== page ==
Community effectiveness of malaria treatment in Uganda - A long way to Abuja targets

Jesca Nsungwa-Sabiiti, Göran Tomson, George Pariyo, Jasper Ogwal-Okeng, Stefan Peterson

Research output: Contribution to journalArticlepeer-review

32 Scopus citations


Introduction: At the Roll Back Malaria summit for African countries in Abuja, the heads of state committed to ensure that by the year 2005 at least 60% of those suffering from malaria would have access to effective treatment within 24 hours of onset of symptoms. Aim: The aim of the study was to assess community effectiveness of malaria treatment in children. Method: A community-based survey of 500 households was undertaken in western Uganda. Results: A total of 260 (52%) children were reported to have had fever within the previous 2 weeks: 87% received some kind of treatment, 44% were said to have been treated within 24 hours of onset of symptoms, 47% received appropriate anti-malarials, 25% received the correct dosage, and 24% took the drug for the recommended period of time; altogether, only 7% received all the treatment steps. Conclusion: With drug efficacies of 50-90%, we estimate a community effectiveness of 4-6%, which is far from the 2005 Abuja target. The greatest need for improvement in the Home Based Fever Management strategy is in reducing delay in treatment and improving dosage and duration of treatment.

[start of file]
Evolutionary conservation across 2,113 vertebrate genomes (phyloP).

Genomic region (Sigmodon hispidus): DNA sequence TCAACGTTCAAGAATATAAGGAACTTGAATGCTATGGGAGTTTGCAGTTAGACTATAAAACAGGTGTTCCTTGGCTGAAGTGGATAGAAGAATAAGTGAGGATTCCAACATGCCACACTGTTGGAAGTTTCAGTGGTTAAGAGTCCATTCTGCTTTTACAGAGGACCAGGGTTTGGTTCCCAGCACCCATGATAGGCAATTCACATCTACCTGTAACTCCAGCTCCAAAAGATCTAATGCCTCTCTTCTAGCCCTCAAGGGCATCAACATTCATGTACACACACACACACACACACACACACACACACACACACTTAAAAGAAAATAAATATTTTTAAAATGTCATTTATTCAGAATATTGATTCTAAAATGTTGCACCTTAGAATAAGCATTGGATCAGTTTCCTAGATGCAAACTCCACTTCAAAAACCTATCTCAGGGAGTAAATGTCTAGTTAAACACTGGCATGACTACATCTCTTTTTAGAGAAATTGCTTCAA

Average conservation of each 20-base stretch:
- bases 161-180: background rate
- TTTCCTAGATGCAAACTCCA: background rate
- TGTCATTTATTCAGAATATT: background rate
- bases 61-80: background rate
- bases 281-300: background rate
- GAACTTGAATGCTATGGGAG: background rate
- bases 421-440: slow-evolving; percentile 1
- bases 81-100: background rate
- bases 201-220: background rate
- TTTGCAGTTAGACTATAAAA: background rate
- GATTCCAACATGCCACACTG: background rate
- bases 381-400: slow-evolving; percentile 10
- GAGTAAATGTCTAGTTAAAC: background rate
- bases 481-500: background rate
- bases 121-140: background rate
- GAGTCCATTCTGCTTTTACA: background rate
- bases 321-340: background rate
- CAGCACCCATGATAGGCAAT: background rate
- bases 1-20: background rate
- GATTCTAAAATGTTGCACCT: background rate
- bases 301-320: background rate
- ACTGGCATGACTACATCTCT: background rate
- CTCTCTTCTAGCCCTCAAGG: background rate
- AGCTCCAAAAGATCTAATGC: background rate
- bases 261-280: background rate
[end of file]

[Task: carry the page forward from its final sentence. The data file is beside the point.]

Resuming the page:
Original languageEnglish (US)
Pages (from-to)91-100
Number of pages10
JournalAnnals of tropical paediatrics
Issue number2
StatePublished - Jun 2005
Externally publishedYes

ASJC Scopus subject areas

  • Pediatrics, Perinatology, and Child Health


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